All of these components combined in a way that was unique for a traditional architecture/engineering practice. To this day, we have an innovative setup in our industry.
Q: What is the top challenge you see clients facing?
A: The biggest client challenge is information management. It’s easy to get overloaded with all of the data that clients are able to get from technology like real-time sensors. What do they do with all this information?
And, there are a lot of things moving to the cloud. Everything’s more accessible and open on the web now. That leads to security challenges for clients. We hear more and more of that in the news every day — a breach here or there. Passwords exposed. Security will definitely be an issue for clients.
Q: What is the most popular solution you have developed?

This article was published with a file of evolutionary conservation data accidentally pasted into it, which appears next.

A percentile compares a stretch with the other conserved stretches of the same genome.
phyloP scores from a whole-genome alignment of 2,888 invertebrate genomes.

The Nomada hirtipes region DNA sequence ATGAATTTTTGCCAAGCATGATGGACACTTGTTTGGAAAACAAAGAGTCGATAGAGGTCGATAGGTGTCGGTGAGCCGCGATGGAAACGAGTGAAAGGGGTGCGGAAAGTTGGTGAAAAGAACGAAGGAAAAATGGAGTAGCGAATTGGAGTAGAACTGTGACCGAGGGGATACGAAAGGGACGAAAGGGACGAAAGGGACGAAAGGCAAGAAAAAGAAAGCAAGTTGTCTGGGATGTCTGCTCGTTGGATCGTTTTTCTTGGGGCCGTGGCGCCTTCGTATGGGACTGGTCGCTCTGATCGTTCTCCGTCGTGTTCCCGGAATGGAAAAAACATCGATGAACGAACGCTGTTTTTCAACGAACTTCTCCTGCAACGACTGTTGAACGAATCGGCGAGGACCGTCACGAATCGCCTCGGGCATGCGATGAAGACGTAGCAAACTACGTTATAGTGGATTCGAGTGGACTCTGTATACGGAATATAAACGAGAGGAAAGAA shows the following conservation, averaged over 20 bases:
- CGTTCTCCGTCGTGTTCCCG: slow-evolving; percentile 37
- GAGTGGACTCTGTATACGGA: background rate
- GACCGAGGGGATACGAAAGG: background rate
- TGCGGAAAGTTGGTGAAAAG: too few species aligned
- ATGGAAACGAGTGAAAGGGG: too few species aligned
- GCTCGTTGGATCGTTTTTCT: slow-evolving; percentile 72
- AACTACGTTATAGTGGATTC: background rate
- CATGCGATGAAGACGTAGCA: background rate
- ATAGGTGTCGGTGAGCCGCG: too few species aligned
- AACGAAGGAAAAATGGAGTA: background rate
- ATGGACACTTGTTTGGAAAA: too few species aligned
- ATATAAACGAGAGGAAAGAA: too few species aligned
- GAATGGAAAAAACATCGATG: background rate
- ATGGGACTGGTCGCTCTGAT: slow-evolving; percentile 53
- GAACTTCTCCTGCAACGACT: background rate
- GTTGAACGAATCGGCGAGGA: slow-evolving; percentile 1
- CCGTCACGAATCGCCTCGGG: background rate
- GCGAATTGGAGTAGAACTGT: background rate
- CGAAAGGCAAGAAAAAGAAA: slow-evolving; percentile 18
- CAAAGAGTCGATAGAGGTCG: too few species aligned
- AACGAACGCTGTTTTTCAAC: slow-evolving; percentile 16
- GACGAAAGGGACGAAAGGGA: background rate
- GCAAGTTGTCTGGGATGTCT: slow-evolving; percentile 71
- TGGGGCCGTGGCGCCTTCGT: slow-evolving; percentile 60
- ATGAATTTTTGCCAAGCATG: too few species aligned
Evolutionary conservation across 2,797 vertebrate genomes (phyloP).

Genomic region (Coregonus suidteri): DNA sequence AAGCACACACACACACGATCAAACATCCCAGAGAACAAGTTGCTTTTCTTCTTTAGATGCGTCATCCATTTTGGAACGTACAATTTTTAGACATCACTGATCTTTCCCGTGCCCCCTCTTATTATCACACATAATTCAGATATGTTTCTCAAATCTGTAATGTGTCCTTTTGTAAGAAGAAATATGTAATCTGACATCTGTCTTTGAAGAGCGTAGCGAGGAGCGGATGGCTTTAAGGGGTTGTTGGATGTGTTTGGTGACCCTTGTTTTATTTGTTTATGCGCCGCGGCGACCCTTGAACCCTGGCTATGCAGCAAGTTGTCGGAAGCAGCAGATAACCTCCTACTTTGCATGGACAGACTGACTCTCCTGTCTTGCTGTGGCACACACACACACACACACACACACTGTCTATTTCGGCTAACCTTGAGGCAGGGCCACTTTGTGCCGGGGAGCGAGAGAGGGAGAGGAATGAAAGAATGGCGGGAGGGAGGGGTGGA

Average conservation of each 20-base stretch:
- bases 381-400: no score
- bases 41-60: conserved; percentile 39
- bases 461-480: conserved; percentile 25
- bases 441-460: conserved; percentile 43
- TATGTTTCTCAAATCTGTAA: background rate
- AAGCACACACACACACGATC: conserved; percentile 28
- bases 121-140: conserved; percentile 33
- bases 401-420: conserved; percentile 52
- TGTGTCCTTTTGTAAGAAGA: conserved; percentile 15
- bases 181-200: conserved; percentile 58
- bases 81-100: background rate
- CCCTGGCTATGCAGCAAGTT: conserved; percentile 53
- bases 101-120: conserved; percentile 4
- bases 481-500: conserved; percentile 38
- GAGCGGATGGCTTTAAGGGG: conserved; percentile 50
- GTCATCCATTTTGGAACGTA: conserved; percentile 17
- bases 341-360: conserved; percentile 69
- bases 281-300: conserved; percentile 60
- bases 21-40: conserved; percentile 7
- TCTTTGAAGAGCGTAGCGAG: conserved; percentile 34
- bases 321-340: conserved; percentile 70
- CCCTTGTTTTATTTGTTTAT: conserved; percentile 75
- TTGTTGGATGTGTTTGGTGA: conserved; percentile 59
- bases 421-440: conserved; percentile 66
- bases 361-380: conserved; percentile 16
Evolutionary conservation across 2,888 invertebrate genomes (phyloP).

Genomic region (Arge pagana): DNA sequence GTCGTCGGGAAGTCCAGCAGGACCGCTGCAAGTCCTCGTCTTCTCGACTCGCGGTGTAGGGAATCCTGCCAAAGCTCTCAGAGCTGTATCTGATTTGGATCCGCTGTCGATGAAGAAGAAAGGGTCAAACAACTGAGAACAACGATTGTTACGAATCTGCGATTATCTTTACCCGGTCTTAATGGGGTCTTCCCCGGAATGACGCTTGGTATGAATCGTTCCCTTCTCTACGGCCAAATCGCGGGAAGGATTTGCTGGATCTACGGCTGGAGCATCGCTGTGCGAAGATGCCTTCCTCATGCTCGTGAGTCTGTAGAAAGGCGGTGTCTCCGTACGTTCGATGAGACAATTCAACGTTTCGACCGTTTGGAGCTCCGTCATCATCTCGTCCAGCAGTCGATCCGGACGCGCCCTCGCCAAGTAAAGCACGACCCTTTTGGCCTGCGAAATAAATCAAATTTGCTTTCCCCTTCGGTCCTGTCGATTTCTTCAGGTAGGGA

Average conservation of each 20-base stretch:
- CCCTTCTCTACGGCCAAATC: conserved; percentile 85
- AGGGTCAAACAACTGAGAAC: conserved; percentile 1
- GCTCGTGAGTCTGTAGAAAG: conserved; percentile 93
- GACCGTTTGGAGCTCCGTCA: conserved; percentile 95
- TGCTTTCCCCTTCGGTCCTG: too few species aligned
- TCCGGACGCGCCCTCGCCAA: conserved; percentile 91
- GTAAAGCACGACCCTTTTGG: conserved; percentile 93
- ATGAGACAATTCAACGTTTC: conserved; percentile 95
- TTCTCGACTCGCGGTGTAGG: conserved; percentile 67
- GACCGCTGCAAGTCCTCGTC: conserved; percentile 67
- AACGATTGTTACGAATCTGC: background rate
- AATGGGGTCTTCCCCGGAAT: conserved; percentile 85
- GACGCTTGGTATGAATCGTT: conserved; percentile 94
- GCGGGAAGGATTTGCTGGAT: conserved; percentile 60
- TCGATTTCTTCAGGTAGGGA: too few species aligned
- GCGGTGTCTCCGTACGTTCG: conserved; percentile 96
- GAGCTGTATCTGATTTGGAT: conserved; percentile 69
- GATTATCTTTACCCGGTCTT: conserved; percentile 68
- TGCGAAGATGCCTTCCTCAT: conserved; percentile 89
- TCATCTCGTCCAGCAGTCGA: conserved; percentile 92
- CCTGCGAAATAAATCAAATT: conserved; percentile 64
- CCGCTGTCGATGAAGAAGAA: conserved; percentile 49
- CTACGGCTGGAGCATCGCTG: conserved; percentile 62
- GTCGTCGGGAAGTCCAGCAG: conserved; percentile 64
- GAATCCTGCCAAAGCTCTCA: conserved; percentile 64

A: We developed an entire infrastructure for the Municipality of Anchorage. It includes web applications and web maps, and it also includes the foundational infrastructure — servers, network and firewall. That infrastructure, right now, is serving about 5 million requests per month with 5,000-plus users, so that’s a fairly popular solution we developed.
Anchorage knew that we had tech capabilities; they came to us, and we offered them consulting — ultimately building this cloud environment for them.
Q: What sets our team apart?
A: We have a deep bench of technologists with a wide variety of backgrounds and experience. I always like to say we’re not just an IT or software development company. We have developers who have wildlife biology or other environmental science backgrounds, or even civil engineering backgrounds — and that gives us that leg up with real-world relevancy.
We’re not just approaching solutions from an IT perspective. We’ve worked out in the field and collected data, and we understand the challenges. We get it better than other IT professionals.
We sit in the same office with our planners, engineers, architects, constructors and scientists, and we develop solutions with them.